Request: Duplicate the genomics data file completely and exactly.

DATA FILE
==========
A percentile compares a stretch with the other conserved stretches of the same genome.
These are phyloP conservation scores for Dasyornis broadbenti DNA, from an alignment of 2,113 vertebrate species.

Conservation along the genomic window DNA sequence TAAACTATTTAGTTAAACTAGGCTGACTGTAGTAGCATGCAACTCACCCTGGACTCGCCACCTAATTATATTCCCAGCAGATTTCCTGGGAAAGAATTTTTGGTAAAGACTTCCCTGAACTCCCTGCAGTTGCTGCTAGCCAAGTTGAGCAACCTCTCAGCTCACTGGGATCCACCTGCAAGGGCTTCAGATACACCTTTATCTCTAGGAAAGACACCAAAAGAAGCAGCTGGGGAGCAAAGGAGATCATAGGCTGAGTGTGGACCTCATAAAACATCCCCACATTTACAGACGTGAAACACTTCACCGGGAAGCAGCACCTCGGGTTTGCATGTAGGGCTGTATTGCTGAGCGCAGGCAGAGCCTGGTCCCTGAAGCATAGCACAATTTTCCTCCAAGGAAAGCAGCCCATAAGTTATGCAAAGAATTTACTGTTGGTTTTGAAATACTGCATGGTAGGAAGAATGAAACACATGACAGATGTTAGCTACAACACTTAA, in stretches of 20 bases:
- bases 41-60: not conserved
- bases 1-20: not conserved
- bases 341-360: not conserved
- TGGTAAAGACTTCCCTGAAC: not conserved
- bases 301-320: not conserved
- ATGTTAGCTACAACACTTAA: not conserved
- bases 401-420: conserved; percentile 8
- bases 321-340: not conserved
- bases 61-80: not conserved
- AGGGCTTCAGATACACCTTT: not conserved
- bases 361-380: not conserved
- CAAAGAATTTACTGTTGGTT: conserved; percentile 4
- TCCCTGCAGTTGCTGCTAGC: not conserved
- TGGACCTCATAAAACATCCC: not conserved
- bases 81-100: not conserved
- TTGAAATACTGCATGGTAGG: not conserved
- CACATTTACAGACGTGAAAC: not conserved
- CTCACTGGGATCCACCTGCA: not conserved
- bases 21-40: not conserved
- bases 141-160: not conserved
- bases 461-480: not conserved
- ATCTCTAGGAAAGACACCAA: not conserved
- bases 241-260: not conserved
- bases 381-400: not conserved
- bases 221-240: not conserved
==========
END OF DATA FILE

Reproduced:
A percentile compares a stretch with the other conserved stretches of the same genome.
These are phyloP conservation scores for Dasyornis broadbenti DNA, from an alignment of 2,113 vertebrate species.

Conservation along the genomic window DNA sequence TAAACTATTTAGTTAAACTAGGCTGACTGTAGTAGCATGCAACTCACCCTGGACTCGCCACCTAATTATATTCCCAGCAGATTTCCTGGGAAAGAATTTTTGGTAAAGACTTCCCTGAACTCCCTGCAGTTGCTGCTAGCCAAGTTGAGCAACCTCTCAGCTCACTGGGATCCACCTGCAAGGGCTTCAGATACACCTTTATCTCTAGGAAAGACACCAAAAGAAGCAGCTGGGGAGCAAAGGAGATCATAGGCTGAGTGTGGACCTCATAAAACATCCCCACATTTACAGACGTGAAACACTTCACCGGGAAGCAGCACCTCGGGTTTGCATGTAGGGCTGTATTGCTGAGCGCAGGCAGAGCCTGGTCCCTGAAGCATAGCACAATTTTCCTCCAAGGAAAGCAGCCCATAAGTTATGCAAAGAATTTACTGTTGGTTTTGAAATACTGCATGGTAGGAAGAATGAAACACATGACAGATGTTAGCTACAACACTTAA, in stretches of 20 bases:
- bases 41-60: not conserved
- bases 1-20: not conserved
- bases 341-360: not conserved
- TGGTAAAGACTTCCCTGAAC: not conserved
- bases 301-320: not conserved
- ATGTTAGCTACAACACTTAA: not conserved
- bases 401-420: conserved; percentile 8
- bases 321-340: not conserved
- bases 61-80: not conserved
- AGGGCTTCAGATACACCTTT: not conserved
- bases 361-380: not conserved
- CAAAGAATTTACTGTTGGTT: conserved; percentile 4
- TCCCTGCAGTTGCTGCTAGC: not conserved
- TGGACCTCATAAAACATCCC: not conserved
- bases 81-100: not conserved
- TTGAAATACTGCATGGTAGG: not conserved
- CACATTTACAGACGTGAAAC: not conserved
- CTCACTGGGATCCACCTGCA: not conserved
- bases 21-40: not conserved
- bases 141-160: not conserved
- bases 461-480: not conserved
- ATCTCTAGGAAAGACACCAA: not conserved
- bases 241-260: not conserved
- bases 381-400: not conserved
- bases 221-240: not conserved